The American Fuel & Petrochemical Manufacturers (AFPM) expressed
disappointment today after the Supreme Court decided not to consider the
association's challenge of EPA’s E15 waivers.
Court’s decision denies the petitioners their day in court and will have
negative repercussions for consumers. It
is unfortunate that EPA's decision to place politics ahead of science will
stand,” said AFPM President Charles T. Drevna.
allows gasoline containing 15 percent ethanol, called E15, a fifty per cent
increase over a safe and efficient product to be sold into the general fuel
supply. AFPM challenged the legality of EPA's
decision because E15 has been shown to cause engine damage in most automobiles,
boats and outdoor power equipment, such as chainsaws and lawnmowers.
Circuit Court, which first considered AFPM's case, ruled that the refining
industry lacked standing to challenge EPA's decision. The court reached this
conclusion despite the fact that refiners are forced to produce new gasoline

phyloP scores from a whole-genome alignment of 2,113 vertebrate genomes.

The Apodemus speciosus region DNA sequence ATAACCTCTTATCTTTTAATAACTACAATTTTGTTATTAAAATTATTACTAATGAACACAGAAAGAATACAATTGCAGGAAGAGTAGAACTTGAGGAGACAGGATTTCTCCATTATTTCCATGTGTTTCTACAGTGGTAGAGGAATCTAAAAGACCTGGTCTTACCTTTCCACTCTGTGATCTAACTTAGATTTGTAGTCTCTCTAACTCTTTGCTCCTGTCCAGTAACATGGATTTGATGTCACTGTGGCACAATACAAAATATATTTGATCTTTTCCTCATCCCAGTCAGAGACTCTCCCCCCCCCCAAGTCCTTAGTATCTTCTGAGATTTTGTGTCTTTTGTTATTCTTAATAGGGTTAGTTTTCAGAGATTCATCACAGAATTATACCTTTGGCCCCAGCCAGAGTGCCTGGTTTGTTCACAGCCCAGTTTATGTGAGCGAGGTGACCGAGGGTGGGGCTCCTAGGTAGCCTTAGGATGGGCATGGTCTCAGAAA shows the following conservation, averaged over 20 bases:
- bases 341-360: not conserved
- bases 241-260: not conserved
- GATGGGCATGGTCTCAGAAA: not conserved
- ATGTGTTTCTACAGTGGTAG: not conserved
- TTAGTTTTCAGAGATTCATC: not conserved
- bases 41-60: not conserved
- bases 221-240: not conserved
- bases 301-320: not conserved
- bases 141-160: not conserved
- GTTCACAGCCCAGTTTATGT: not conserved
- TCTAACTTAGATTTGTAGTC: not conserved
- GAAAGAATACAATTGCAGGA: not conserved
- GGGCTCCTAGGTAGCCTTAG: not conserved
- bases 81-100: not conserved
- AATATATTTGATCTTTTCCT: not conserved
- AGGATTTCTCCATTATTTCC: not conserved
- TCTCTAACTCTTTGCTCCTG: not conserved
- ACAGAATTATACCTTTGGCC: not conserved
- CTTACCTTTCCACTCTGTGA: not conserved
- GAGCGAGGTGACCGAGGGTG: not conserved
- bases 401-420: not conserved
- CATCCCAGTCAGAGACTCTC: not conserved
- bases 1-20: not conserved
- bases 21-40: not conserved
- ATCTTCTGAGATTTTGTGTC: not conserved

blendstocks, invest in the infrastructure necessary to carry two types of
fuels, and face potential liabilities from engine damage because of EPA’s
decision. In a disenting opinion, Judge Kavanaugh of the D.C. Circuit found EPA
“ran roughshod over the relevant statutory limits.” AFPM petitioned the Supreme Court to
reconsider the district court's ruling, arguing that the DC Circuit’s decision
incorrectly limits the ability of injured parties to seek judicial review of
federal agency actions.
continues to assert that EPA overstepped its authority under the Clean Air Act
when it granted partial waivers to allow the use of E15 in certain engines,
including vehicles model year 2001 and newer. Objective tests have shown that
E15 may cause engine damage in vehicles and therefore should not be an approved
fuel under the Clean Air Act that can be sold in the general gasoline supply.